Although the heart attack was horrific, the one thing that we as a family cling onto is the fact that she never knew about the lung cancer. She was in a coma in the hospital when they found out, and died a few days later. 

The doctors said that it was so advanced that there was nothing they could have done about it anyway. So at least she was spared months of pain, and we didn’t have to watch another person we loved so much deteriorate before our eyes.

Despite the death of my Grandad 13 years ago, we all continued to smoke. After the initial shock, and a few empty promises of people giving up, no one did. I was still only smoking whilst drinking, but gave up completely the day I found out I was pregnant, and have never looked back.

I never even thought about it, it was the easiest thing I have ever done. I realised then that I never even really enjoyed it, it was just a habit. As soon as I saw that positive pregnancy test my focus has always been my baby, and I would never do anything to harm her. It got me thinking that if you can’t give up for your own child, then what will it take? 

The whole point of this post is about my mum. I adore my family, and I would love them all to give up smoking, but more than anyone else, I want her to quit. She came to visit this week, and we had a good chat. She said that she would love to give up, especially after what happened to my Nanna (her mother).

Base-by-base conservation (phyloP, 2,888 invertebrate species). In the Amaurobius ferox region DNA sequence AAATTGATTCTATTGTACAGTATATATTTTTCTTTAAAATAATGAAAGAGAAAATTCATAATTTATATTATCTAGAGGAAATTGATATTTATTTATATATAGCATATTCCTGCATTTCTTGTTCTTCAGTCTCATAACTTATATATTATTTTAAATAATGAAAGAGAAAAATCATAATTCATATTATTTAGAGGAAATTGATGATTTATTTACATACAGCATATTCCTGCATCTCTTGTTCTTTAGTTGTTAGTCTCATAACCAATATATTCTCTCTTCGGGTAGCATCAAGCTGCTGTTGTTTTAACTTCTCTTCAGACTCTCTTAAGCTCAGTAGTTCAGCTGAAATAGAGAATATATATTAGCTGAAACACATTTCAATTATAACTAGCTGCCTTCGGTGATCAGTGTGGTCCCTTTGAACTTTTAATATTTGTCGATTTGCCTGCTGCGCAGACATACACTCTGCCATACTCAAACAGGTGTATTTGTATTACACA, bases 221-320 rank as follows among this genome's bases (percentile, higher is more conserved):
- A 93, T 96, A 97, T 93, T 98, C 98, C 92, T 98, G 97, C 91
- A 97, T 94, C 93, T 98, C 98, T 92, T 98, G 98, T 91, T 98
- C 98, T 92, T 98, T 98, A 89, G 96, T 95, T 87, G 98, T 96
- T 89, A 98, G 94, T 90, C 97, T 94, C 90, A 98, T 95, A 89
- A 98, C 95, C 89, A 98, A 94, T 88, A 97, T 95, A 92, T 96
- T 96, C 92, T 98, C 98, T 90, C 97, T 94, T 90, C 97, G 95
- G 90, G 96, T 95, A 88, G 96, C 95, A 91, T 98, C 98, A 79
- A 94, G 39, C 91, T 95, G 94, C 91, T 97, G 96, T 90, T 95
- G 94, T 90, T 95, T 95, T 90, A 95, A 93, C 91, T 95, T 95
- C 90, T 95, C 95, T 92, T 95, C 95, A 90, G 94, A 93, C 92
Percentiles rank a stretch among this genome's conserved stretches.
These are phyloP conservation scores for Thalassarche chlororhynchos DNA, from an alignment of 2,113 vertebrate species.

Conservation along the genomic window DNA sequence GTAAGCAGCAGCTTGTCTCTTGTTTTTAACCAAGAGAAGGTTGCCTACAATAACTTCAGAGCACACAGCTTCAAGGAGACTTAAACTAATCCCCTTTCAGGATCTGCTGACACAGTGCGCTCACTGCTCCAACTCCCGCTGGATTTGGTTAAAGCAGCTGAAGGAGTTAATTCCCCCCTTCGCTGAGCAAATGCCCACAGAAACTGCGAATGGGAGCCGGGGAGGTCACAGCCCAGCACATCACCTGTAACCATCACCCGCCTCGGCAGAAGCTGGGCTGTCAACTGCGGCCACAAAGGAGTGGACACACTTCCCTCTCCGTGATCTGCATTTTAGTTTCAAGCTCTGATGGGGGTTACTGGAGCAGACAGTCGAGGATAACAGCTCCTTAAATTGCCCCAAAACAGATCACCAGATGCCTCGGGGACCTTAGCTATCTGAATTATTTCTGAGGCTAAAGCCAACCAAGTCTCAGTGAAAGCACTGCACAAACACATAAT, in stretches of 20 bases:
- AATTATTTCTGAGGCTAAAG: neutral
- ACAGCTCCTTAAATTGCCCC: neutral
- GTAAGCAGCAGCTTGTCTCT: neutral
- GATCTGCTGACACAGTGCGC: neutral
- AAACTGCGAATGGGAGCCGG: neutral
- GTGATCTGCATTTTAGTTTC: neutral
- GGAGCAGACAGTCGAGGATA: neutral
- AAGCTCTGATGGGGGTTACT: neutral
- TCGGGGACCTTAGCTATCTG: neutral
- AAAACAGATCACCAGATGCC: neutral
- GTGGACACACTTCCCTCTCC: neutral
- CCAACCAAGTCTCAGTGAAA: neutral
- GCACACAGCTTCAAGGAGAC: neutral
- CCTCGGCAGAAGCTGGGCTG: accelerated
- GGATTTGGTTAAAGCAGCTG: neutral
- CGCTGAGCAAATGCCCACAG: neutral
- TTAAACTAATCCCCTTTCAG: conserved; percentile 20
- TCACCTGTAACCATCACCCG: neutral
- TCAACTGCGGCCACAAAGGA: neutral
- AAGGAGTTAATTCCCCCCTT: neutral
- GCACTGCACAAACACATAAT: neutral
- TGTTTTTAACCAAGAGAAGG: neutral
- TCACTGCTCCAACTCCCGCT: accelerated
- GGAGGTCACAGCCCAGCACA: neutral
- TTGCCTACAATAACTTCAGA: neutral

It’s frightened her a lot, and she has had nightmares where she herself has been told she has cancer. My mum has smoked for nearly 40 years, and I am definitely noticing the effects of it now. She used to be so fit and healthy, I used to struggle to keep up with her when she walked. 

Now I’ve noticed her breathlessness, and the wheezing, especially in the morning. Not to mention the horrible smell…she obviously never smoked in my house when she was here, but when she came in from outside after having a fag, the smell was so noticeable, even Molly asked was it was as she’s never been around it before. 

It’s strange because I had resigned myself to the fact that my mum would never give up smoking. I accepted my fate (or hers), and had mentally prepared myself for the inevitable. 

However, since the death of my Nanna, and the fact that my mum has actually said that she wants to quit, I really want to help her do it. She’s in her 50’s now, but it is never too late. The thing is, I don’t want to come across as a nag, or make her feel guilty, after all it’s her life and she can do what she wants. But the bottom line is, I don’t want her to die early from lung cancer.